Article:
The farm on the M62 says "farewell" to Soldier, a sheep who divided opinions and affections.

As the sun was shining and we had a spare half hour, John-William and I took a quick walk out to Deanhead to check on the Herdwicks

The sheep divided opinion in the Thorp household but his loss will be felt.

The sheer raw beauty of the place never ceases to amaze me.

The moorland has so many different facets, ever-changing moods, colours and sounds that even the loudest of city dwellers can be silenced by its beauty. Our walk over the Easter weekend didn’t fail to stir emotions within us, but for a reason we weren’t quite expecting.

Sign up to our daily newsletter

The i newsletter cut through the noise

I’d noticed that a familiar face had been absent from our last few checks, nothing that concerned us but we learnt why that day. We’d walked to the highest point where a steep-sided clough with the odd silver birch and rowan clung to the bare sides.

John-William instantly started rolling down the grassy bankings nearby and hadn’t spotted the lone sheep laid on a rocky ledge. I knew as soon as I saw the unmistakable fleece of a Herdwick who I was looking at.

So typical of him to find the highest, most inaccessible place to breathe his last. A lofty perch where he could forever look down and survey his kingdom.

I stood looking across at his still body, lost in thought, going back in time to recall his lifetime of antics. Soldier had arrived into the world over ten years ago. He was the second of a pair of twins and his mother had no desire to raise two.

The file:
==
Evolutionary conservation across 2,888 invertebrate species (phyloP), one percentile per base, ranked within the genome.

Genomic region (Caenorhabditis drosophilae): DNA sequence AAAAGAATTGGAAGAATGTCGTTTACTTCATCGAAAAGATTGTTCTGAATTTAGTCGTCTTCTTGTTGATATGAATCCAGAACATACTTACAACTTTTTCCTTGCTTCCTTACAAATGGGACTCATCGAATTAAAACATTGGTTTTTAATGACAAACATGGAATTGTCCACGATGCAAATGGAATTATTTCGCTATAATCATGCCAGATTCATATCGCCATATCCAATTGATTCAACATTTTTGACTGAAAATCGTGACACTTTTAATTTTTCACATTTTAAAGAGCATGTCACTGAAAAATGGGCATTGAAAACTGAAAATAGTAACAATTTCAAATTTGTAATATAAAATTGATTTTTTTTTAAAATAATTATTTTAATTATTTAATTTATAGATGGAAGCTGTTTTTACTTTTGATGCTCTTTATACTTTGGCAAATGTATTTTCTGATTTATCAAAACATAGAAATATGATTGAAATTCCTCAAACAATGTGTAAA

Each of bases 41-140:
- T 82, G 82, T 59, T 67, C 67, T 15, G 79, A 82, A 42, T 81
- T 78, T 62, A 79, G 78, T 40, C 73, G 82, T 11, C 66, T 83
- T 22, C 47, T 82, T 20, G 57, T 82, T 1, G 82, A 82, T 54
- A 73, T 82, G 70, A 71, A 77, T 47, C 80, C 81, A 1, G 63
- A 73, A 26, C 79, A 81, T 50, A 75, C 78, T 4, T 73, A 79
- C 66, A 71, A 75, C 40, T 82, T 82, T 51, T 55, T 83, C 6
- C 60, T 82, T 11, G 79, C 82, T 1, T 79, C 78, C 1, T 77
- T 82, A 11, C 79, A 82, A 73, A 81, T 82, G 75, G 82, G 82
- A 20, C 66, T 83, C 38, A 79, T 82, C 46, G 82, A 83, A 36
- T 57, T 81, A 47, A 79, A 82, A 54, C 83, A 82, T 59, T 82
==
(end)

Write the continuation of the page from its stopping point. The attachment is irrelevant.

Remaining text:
She took her first born and left the other behind without so much as a backward glance. He became a pet lamb, a spoilt one at that. He went wherever he chose, such were his free-ranging tendencies.

It didn’t matter who he got turned out with, or where he got turned out. He just loved exercising his right to roam. No fence stopped him, no garden, greenhouse or veg patch was safe when he was on the rampage.

He was a big brute of a sheep, but I couldn’t help but admire him. He was also the reason behind Paul’s rapid hair loss, his palpitations and alarmingly extensive vocabulary. Countless threats of a one-way ticket to Ralph’s, our local slaughterman, were screamed in his direction, but they were never carried out.

He drove Paul to near insanity, just the mention of his name and his eyes would bulge, his face turn puce and his knuckles would turn white as he gripped something until the wave of anger would pass. I saw him as the king of all he surveyed.

He exuded character, charisma and sheer magnificence. Paul saw him as a big arrogant ****!! A thorn in his side.

But laying on that ledge, he wasn’t any of those things. Like Aslan with his shorn mane on the stone table, death had diminished him. Old age had crept up on Soldier and laying there he looked like any other sheep that had come to the end of its road.

Only the curlews and lapwings overhead head me utter my last and most fondest of farewells to my little Soldier, who was now free to roam the great flock in the sky.